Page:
Saturday, October 07, 2006

THE CITY DESK - Rory Riddler, Councilman Ward 1

Children’s Museum: The Spark
To Light A Thousand Dreams

Growing up my brother and I were fortunate to have parents who felt strongly about inspiring us both to learn. They made learning fun. That’s a notion that, unfortunately, too many kids today can’t relate to. For them learning is simply drudgery.

One of the lessons our parents were able to instill was that learning had no boundaries. It wasn’t confined to the brick walls or front steps of the grade school we attended. It didn’t end when our homework was done.

It seemed like almost every weekend we climbed into that old Chevy and went somewhere fun and educational. Shaw’s Garden, the Jefferson Memorial in Forrest Park, the Jewel Box, the Art Museum, the Zoo, Planetarium, the Old Court House in St. Louis, Grant’s Farm, the Museum of Transportation, the Campbell House, the old Pioneer Museum in St. Peters (sadly gone now for many years), and the Boone Home to name a few. We also would visit Mr. Frank who built the log cabins on West Clay. He would take the time to show my brother and I how to carve those wonderful sculptures of Honest Abe out of wood and regaled us with stories of his favorite President.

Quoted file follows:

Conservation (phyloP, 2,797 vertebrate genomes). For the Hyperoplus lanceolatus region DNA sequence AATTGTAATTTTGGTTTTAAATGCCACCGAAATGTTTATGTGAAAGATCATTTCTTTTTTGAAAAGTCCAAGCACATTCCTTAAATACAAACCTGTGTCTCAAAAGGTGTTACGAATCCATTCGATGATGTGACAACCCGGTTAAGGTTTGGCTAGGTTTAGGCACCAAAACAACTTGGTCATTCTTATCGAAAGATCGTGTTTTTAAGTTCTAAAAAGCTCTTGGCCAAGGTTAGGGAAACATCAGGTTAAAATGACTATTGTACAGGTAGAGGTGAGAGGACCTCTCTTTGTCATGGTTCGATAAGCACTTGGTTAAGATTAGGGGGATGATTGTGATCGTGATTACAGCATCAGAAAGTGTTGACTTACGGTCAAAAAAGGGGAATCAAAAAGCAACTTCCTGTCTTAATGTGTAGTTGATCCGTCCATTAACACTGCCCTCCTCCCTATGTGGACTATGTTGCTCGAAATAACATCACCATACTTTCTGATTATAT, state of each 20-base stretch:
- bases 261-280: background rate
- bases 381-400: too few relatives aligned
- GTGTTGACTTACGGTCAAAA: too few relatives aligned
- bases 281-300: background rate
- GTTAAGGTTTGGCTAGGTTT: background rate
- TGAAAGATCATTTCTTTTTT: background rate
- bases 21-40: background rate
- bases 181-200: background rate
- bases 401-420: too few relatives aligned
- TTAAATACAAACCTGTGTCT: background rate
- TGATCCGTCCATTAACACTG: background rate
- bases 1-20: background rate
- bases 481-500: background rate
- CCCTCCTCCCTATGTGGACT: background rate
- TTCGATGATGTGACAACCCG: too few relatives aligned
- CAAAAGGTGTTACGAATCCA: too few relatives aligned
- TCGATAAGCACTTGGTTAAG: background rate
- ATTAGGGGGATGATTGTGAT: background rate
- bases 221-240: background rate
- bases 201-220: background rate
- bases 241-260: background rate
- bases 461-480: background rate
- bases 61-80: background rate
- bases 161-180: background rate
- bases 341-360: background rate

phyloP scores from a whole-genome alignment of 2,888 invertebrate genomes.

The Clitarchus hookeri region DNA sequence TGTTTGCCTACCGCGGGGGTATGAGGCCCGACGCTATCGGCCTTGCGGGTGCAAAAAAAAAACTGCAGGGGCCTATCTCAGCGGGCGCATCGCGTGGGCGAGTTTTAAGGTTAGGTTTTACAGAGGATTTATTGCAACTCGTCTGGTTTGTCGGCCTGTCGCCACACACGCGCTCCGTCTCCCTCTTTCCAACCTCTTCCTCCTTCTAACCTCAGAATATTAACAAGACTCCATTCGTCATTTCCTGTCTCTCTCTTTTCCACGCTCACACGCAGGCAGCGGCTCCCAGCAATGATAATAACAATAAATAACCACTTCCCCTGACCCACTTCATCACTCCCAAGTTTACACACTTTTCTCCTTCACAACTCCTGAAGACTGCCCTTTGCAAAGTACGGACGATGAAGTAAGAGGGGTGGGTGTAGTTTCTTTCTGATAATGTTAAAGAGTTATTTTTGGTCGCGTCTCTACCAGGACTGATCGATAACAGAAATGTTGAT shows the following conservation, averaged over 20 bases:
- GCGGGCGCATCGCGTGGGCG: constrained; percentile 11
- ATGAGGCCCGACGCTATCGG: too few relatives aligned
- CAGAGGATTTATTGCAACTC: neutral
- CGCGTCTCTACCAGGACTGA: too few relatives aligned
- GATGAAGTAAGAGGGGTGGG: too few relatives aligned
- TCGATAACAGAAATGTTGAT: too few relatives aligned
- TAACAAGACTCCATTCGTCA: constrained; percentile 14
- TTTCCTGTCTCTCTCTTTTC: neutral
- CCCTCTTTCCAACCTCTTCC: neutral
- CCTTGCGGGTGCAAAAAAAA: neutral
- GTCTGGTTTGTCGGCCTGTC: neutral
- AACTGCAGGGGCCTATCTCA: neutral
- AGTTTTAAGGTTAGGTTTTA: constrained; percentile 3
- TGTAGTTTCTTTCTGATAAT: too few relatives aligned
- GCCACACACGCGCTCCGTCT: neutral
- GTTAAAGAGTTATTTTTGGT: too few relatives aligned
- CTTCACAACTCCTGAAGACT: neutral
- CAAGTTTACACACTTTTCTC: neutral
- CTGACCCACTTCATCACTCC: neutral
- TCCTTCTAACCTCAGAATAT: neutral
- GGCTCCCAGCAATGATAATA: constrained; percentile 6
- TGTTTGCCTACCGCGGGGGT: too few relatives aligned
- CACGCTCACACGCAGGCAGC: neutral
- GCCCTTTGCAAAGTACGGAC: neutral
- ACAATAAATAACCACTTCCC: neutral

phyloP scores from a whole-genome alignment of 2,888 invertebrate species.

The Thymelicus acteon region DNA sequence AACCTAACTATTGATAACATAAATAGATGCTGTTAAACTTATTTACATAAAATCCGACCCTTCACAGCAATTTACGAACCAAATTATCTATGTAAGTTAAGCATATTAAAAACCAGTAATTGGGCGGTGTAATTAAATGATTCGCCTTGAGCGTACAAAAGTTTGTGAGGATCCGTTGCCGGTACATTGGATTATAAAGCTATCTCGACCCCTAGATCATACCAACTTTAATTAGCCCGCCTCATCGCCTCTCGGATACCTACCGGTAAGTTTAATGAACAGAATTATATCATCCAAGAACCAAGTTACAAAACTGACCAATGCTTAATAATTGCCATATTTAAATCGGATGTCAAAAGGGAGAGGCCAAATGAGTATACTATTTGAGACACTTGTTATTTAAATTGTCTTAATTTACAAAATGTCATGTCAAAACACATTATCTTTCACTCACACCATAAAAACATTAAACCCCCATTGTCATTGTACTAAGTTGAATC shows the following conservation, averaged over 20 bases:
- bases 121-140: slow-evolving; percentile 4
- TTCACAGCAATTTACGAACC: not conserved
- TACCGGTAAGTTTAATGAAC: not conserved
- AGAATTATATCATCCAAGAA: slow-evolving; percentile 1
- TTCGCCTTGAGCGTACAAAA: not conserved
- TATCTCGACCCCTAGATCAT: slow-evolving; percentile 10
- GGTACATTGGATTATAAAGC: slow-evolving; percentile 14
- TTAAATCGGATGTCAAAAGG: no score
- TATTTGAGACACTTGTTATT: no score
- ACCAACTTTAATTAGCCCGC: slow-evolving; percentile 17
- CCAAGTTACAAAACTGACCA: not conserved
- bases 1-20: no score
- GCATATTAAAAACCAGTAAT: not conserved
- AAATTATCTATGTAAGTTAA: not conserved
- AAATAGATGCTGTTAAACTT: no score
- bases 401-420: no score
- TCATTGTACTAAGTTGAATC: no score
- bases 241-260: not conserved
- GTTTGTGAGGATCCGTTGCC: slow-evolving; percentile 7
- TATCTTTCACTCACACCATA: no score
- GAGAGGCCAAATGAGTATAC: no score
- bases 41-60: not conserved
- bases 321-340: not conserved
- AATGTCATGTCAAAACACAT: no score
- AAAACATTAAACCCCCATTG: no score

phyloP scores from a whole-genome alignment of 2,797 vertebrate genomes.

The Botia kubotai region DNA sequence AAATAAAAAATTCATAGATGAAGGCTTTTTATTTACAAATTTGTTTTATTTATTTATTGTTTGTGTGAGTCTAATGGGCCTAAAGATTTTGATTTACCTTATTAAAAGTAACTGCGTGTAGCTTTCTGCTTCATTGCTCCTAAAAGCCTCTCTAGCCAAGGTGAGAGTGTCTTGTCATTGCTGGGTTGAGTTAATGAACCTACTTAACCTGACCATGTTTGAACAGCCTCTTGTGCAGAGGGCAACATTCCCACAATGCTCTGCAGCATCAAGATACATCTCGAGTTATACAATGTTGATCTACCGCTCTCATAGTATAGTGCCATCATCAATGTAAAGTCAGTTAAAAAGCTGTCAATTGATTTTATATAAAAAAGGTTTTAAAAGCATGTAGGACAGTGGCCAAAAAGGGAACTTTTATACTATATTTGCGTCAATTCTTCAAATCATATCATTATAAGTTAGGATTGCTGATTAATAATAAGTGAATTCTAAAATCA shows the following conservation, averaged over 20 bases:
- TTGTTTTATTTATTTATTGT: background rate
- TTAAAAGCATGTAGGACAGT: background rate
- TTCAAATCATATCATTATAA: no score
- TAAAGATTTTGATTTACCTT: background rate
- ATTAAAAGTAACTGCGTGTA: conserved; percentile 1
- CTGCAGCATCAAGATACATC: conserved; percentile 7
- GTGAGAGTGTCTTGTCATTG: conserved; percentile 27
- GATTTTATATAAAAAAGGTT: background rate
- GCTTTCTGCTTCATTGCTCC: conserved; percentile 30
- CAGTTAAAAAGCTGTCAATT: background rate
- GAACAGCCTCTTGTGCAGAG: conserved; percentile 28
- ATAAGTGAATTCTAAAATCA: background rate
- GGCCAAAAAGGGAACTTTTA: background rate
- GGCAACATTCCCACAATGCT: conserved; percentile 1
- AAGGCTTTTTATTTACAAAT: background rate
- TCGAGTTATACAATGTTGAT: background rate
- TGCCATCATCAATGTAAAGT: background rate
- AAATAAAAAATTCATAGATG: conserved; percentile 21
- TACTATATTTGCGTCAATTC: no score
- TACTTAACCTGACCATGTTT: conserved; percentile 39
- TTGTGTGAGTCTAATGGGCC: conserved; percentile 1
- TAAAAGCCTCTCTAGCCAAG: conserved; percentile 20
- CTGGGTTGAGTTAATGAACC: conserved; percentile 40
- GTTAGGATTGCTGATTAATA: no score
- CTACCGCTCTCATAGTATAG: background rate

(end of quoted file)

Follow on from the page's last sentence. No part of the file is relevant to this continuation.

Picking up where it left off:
One of my favorite destinations was the old Science Museum in Oak Knoll Park. Occupying a wonderful old stone house and grounds at Clayton and Big Bend, the museum was one of my windows to the larger world before the internet. The visible (or was it invisible) woman display, introduced us to the functions of the human body, though the clear plastic mannequin was a lot less titillating than young minds had imagined. It taught me that beauty is only skin deep and that no woman looks good without an epidermis.

The museum had a lot of traveling exhibits. One of my favorites was about the shipwreck Vasa (pronounced Wasa) in Sweden, where underwater archaeologist managed to find and salvage a Royal Swedish war ship from the 16th Century. I still have the framed print of that ship I purchased in the modest gift shop that day.